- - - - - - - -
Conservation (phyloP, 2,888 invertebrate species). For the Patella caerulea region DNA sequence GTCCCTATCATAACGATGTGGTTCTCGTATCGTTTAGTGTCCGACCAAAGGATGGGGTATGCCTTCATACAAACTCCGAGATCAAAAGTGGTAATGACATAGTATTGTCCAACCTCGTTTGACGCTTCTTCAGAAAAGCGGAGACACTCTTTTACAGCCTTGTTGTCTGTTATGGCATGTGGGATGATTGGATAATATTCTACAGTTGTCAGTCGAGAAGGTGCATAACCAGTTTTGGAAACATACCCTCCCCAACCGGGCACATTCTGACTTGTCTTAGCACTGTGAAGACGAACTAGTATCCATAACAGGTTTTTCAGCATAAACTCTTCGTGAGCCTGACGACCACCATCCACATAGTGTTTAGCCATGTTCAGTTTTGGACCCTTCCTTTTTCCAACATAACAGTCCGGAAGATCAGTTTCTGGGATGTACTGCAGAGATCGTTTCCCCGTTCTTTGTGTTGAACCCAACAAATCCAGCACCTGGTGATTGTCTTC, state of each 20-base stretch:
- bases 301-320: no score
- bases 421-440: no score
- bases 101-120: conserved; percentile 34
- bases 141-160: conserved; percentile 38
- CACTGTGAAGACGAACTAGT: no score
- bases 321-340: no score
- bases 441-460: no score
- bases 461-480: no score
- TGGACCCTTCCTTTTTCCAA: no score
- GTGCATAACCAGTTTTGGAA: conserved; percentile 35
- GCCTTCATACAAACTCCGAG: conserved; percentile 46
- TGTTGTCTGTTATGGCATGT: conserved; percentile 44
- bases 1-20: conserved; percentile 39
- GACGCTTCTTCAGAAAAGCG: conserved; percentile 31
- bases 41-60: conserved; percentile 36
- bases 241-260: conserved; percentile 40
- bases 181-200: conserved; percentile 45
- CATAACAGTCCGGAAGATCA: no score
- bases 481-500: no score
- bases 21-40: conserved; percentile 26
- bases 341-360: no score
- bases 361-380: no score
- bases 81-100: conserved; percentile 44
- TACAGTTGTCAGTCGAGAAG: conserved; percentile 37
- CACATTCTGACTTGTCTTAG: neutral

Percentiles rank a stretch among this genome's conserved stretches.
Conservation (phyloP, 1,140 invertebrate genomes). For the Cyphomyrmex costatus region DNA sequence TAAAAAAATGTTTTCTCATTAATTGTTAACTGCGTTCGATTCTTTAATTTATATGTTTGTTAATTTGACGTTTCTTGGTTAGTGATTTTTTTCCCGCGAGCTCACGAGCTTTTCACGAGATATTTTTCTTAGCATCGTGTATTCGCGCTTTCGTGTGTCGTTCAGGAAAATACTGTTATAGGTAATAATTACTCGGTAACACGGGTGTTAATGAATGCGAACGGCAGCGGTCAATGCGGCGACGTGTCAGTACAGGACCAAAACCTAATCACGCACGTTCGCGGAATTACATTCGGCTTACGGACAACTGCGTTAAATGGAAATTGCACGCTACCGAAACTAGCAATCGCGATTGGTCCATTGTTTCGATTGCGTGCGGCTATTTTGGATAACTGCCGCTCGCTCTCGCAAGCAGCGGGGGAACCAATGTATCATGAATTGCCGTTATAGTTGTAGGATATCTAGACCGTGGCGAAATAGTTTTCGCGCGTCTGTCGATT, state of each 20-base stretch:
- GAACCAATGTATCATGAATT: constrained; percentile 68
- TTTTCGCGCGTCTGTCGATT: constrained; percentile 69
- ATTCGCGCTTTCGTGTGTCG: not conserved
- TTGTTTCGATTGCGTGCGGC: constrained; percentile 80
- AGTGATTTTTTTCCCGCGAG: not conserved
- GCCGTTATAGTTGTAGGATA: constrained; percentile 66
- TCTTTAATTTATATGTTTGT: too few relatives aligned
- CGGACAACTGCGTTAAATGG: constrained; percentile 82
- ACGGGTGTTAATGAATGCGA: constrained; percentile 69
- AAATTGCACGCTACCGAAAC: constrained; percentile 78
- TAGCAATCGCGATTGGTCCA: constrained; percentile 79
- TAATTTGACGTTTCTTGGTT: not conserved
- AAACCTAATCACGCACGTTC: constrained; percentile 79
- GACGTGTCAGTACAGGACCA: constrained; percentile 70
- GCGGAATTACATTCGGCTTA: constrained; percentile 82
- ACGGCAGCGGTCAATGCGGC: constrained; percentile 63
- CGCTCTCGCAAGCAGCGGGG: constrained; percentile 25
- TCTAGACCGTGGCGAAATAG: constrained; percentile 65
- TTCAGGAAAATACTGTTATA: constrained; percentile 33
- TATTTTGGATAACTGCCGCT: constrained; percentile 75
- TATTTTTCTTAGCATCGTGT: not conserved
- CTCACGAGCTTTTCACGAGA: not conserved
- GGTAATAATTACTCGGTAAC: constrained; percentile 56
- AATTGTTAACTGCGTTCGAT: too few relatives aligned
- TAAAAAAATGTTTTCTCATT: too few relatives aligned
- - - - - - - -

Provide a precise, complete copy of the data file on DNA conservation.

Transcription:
Conservation (phyloP, 2,888 invertebrate species). For the Patella caerulea region DNA sequence GTCCCTATCATAACGATGTGGTTCTCGTATCGTTTAGTGTCCGACCAAAGGATGGGGTATGCCTTCATACAAACTCCGAGATCAAAAGTGGTAATGACATAGTATTGTCCAACCTCGTTTGACGCTTCTTCAGAAAAGCGGAGACACTCTTTTACAGCCTTGTTGTCTGTTATGGCATGTGGGATGATTGGATAATATTCTACAGTTGTCAGTCGAGAAGGTGCATAACCAGTTTTGGAAACATACCCTCCCCAACCGGGCACATTCTGACTTGTCTTAGCACTGTGAAGACGAACTAGTATCCATAACAGGTTTTTCAGCATAAACTCTTCGTGAGCCTGACGACCACCATCCACATAGTGTTTAGCCATGTTCAGTTTTGGACCCTTCCTTTTTCCAACATAACAGTCCGGAAGATCAGTTTCTGGGATGTACTGCAGAGATCGTTTCCCCGTTCTTTGTGTTGAACCCAACAAATCCAGCACCTGGTGATTGTCTTC, state of each 20-base stretch:
- bases 301-320: no score
- bases 421-440: no score
- bases 101-120: conserved; percentile 34
- bases 141-160: conserved; percentile 38
- CACTGTGAAGACGAACTAGT: no score
- bases 321-340: no score
- bases 441-460: no score
- bases 461-480: no score
- TGGACCCTTCCTTTTTCCAA: no score
- GTGCATAACCAGTTTTGGAA: conserved; percentile 35
- GCCTTCATACAAACTCCGAG: conserved; percentile 46
- TGTTGTCTGTTATGGCATGT: conserved; percentile 44
- bases 1-20: conserved; percentile 39
- GACGCTTCTTCAGAAAAGCG: conserved; percentile 31
- bases 41-60: conserved; percentile 36
- bases 241-260: conserved; percentile 40
- bases 181-200: conserved; percentile 45
- CATAACAGTCCGGAAGATCA: no score
- bases 481-500: no score
- bases 21-40: conserved; percentile 26
- bases 341-360: no score
- bases 361-380: no score
- bases 81-100: conserved; percentile 44
- TACAGTTGTCAGTCGAGAAG: conserved; percentile 37
- CACATTCTGACTTGTCTTAG: neutral

Percentiles rank a stretch among this genome's conserved stretches.
Conservation (phyloP, 1,140 invertebrate genomes). For the Cyphomyrmex costatus region DNA sequence TAAAAAAATGTTTTCTCATTAATTGTTAACTGCGTTCGATTCTTTAATTTATATGTTTGTTAATTTGACGTTTCTTGGTTAGTGATTTTTTTCCCGCGAGCTCACGAGCTTTTCACGAGATATTTTTCTTAGCATCGTGTATTCGCGCTTTCGTGTGTCGTTCAGGAAAATACTGTTATAGGTAATAATTACTCGGTAACACGGGTGTTAATGAATGCGAACGGCAGCGGTCAATGCGGCGACGTGTCAGTACAGGACCAAAACCTAATCACGCACGTTCGCGGAATTACATTCGGCTTACGGACAACTGCGTTAAATGGAAATTGCACGCTACCGAAACTAGCAATCGCGATTGGTCCATTGTTTCGATTGCGTGCGGCTATTTTGGATAACTGCCGCTCGCTCTCGCAAGCAGCGGGGGAACCAATGTATCATGAATTGCCGTTATAGTTGTAGGATATCTAGACCGTGGCGAAATAGTTTTCGCGCGTCTGTCGATT, state of each 20-base stretch:
- GAACCAATGTATCATGAATT: constrained; percentile 68
- TTTTCGCGCGTCTGTCGATT: constrained; percentile 69
- ATTCGCGCTTTCGTGTGTCG: not conserved
- TTGTTTCGATTGCGTGCGGC: constrained; percentile 80
- AGTGATTTTTTTCCCGCGAG: not conserved
- GCCGTTATAGTTGTAGGATA: constrained; percentile 66
- TCTTTAATTTATATGTTTGT: too few relatives aligned
- CGGACAACTGCGTTAAATGG: constrained; percentile 82
- ACGGGTGTTAATGAATGCGA: constrained; percentile 69
- AAATTGCACGCTACCGAAAC: constrained; percentile 78
- TAGCAATCGCGATTGGTCCA: constrained; percentile 79
- TAATTTGACGTTTCTTGGTT: not conserved
- AAACCTAATCACGCACGTTC: constrained; percentile 79
- GACGTGTCAGTACAGGACCA: constrained; percentile 70
- GCGGAATTACATTCGGCTTA: constrained; percentile 82
- ACGGCAGCGGTCAATGCGGC: constrained; percentile 63
- CGCTCTCGCAAGCAGCGGGG: constrained; percentile 25
- TCTAGACCGTGGCGAAATAG: constrained; percentile 65
- TTCAGGAAAATACTGTTATA: constrained; percentile 33
- TATTTTGGATAACTGCCGCT: constrained; percentile 75
- TATTTTTCTTAGCATCGTGT: not conserved
- CTCACGAGCTTTTCACGAGA: not conserved
- GGTAATAATTACTCGGTAAC: constrained; percentile 56
- AATTGTTAACTGCGTTCGAT: too few relatives aligned
- TAAAAAAATGTTTTCTCATT: too few relatives aligned